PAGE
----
'She was my companion' - owner pays tribute to popular village horse Maggie
- Credit: Julia Bevan
The owner of a popular horse who graced villagers for nearly 30 years and “never did anyone harm” has paid tribute to her.
Many residents in and around Burwell got to know Maggie, a Piebald, who was regularly seen in fields on Spring Close.
Maggie’s owner Linda Wicksteed said: “She was very popular and never did anyone harm.”
Maggie died aged 28 on April 25 through old age.
The village favourite was taken into Linda’s ownership in 2002 aged eight-years-old, and through her gentle ways, grew fond with many human, and animal, alike.
“I used to go round the back of Burwell; she was half-trained, she was really easy and we had a wonderful time,” said Linda.
“Hundreds of dog owners used to let them go on her field and most dogs were well-behaved.
- 1 Back garden log cabin needs permission says council
- 2 Preschool 'special in people's hearts' to close after more than 30 years
- 3 ‘It’s sadly coming to a natural end’ - restaurant to close its doors by August
- 4 Daughter pays tribute to model engineer who 'tried his hand at anything'
- 5 BMX star, 11, hopes world debut can lead to Olympics dream
- 6 21st century agreement on future of 17th century pub
- 7 New bid for housing thwarted by Great Crested Newts
- 8 Change of plan for A142 Mepal bridge works as July closures announced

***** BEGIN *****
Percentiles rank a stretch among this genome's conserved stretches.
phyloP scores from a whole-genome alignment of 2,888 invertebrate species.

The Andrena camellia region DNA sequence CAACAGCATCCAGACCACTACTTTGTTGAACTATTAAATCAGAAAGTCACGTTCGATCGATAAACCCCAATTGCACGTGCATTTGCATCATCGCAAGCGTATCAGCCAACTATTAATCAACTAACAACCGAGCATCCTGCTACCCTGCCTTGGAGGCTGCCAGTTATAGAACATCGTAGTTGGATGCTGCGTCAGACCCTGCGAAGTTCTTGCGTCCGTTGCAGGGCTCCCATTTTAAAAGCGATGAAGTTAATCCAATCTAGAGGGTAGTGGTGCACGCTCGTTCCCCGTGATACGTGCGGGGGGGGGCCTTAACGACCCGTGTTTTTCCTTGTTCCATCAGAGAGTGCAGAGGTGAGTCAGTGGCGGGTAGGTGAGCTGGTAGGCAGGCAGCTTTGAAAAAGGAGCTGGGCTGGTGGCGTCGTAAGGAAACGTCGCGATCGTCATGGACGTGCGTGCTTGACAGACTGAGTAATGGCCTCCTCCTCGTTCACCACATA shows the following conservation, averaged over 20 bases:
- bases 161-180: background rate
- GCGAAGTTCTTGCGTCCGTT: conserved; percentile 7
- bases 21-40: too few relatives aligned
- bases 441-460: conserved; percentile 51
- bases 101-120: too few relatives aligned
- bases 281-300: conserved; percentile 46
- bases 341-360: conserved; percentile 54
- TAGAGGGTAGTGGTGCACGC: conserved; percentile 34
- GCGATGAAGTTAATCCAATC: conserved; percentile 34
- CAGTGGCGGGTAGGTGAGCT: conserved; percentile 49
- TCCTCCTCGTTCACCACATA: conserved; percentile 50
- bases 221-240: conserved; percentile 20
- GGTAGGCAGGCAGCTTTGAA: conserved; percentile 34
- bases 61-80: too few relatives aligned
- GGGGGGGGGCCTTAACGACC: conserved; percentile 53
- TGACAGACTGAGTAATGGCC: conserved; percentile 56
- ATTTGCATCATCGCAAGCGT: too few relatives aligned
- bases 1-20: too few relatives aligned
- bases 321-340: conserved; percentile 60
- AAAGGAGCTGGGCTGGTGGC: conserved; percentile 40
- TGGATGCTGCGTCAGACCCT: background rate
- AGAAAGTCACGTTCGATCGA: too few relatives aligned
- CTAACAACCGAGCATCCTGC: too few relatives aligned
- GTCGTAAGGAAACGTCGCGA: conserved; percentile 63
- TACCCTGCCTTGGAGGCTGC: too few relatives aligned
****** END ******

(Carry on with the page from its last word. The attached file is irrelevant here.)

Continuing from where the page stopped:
- 9 ‘It’s been very rewarding’ - Letizia amazed by support for La Strega
- 10 Platinum Jubilee: The Queen's visits to Cambridgeshire in pictures
“Sometimes I’d find boys trying to get on top of her but no one did any major harm; Maggie was as fit as a fiddle.”
Many children used to visit Maggie on walks through Burwell, sometimes on purpose just to see her.
She was also a fan of many foods gifted by visitors, and not just the usual fruit and vegetables.
“Children came to visit her often and would purposely walk that way to see her,” Linda said.
“The local children would feed her and she never ate anyone’s fingers.
“She had a little field about a third of an acre so people would always find her.”
Linda recalled that some even fed Maggie a chocolate cake, “so she didn’t just get apples and carrots!”
In later life, Maggie battled with arthritis but was still seen trotting around and eating grass the day before she died.
Tributes have poured in on social media for Maggie, who made a lasting impact on those she met.
One said “that was a wonderful part of my childhood, walking down to visit Maggie with a carrot or two”.
Another wrote that “she was so much part of our village”.
Linda realised the effect Maggie had on the village, sometimes acting as their main aim for the day.
“For some people, Maggie was the animal that kept them going,” she added.
“She was my companion.”